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Do You Over or Under Function In Your Relationship?

How often do you feel burnt out, exhausted, and conversations with your partner involve statements such as “If I don’t do it, it won’t happen!”, “Stop nagging me and treating me like a child!”, “You have so much potential but you’re lazy!”, “I’m doing all the work!”, “When are you going to start looking for a job?”, “What’s on your to do list today?” or “Why don’t you step up and be a parent!”

If you have heard or said something similar, then you might be experiencing a pattern of over functioning and under functioning in your relationship.

Over functioning vs. under functioning in a relationship is simply the act of one partner being actively engaged in managing their life and responsibilities while the other partner is avoiding or passively engaged in their life and responsibilities. A pattern can begin when the actively engaged partner over functions by taking on more of the responsibilities, or micro-managing, the relationship more than their partner. Furthermore, by doing more, the over functioning partner can enable the under functioning partner to become even less responsible and more dependent on others.

The pattern in a relationship can become a self-fulfilling prophecy for both the over functioning and under functioning partner.

If you over function and communicate to your partner “you’re lazy” then you go ahead and do the dishes, laundry, take the kids to school, prepare dinner, and walk the dog you may be considered a motivated individual! On the other hand, you may also be enabling the pattern that is occurring in your relationship.

If you under function and communicate to your partner “stop nagging me” and you fall back in to a pattern of avoiding responsibilities, not keeping your word, and default to others to make decisions for you then you might need to take a self-inventory and ask yourself “why am I doing this?”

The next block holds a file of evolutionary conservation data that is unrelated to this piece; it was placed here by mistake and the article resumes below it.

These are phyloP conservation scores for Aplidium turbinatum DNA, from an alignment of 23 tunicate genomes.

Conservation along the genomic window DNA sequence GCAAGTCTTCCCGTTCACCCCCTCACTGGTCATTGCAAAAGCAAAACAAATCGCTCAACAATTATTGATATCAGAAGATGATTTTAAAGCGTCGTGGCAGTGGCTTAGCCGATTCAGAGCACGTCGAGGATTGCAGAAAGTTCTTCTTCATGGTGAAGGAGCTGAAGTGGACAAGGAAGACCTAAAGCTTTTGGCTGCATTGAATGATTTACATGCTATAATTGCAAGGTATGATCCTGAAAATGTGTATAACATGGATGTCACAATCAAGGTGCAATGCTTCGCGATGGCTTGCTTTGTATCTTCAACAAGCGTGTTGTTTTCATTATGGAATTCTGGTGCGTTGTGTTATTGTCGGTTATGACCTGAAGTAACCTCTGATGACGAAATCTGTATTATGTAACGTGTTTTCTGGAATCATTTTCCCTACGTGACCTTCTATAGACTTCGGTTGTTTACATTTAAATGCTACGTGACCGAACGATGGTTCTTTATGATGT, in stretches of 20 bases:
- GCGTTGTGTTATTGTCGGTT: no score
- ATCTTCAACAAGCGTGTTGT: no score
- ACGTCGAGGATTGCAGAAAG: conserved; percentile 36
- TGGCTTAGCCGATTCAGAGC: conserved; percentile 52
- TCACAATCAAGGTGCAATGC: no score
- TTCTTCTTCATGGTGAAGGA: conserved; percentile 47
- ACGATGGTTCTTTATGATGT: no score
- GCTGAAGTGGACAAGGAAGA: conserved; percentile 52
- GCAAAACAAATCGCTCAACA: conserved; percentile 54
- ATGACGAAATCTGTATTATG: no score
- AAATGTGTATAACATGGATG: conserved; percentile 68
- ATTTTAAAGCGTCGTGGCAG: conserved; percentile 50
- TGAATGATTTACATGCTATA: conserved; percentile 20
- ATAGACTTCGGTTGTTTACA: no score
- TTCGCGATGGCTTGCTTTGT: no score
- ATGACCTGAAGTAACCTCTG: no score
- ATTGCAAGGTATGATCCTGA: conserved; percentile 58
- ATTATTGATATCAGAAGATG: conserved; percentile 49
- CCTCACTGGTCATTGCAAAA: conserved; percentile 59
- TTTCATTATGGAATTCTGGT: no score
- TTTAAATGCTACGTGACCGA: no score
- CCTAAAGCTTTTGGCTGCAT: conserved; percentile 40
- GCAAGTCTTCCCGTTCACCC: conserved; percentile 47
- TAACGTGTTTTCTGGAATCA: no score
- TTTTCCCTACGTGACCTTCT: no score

A beautiful relationship can quickly become distorted and resentment between both partners can manifest into an adversarial stand-off if one or both partners decides to look at each other as “less than”, “too much”, or “not good enough.”

While it might be intuitive to quickly default to a position that the under functioning partner needs to step up and do more, on the contrary, it involves BOTH partners efforts to balance and transform the relationship into an optimal functioning dynamic.

To do that here are a few suggestions to consider. First and foremost, both partners need to be aware and identify the pattern that is taking place as well as each of their contributions.

Over functioning partners tend to relieve and soothe their anxiety through activities, tasks, and accomplishing things which can make it challenging for them to slow down and be open to others doing it a different way. Therefore, for over functioning partners, step back and don’t push. Ask for help and set mutual expectations around tasks, timing, responsibilities, and workload. Learn to delegate or even outsource the activity or job.

When it comes to interacting with an under functioning partner and you want to break the pattern that has become unhealthy then start by doing the opposite. When you feel like attacking and criticizing, do the opposite, by encouraging and asking "how can I help you?"

Under functioning partners may avoid responsibility or default decision-making to others due to a lack of belief in themselves or a deeper pattern that has occurred across their life-span which has shaped how they interact with the world and others. To initiate change the under functioning partner can benefit from support and encouragement while also building a sense of self-awareness to their situation and begin to establish their own sense of values, beliefs, and goals that they can derive energy from. They need to feel safe and confident that they have a voice in the relationship.

When it comes to interacting with either an over functioning or under functioning partner both must establish a voice and as an equal contributor in the relationship. This can be done through an equitable division of labor, taking responsibility vs. avoiding it, meeting commitments vs. blowing them off, making decisions vs. defaulting to someone else, and most importantly developing a safe environment where both partners can manage their self in a healthy productive way.

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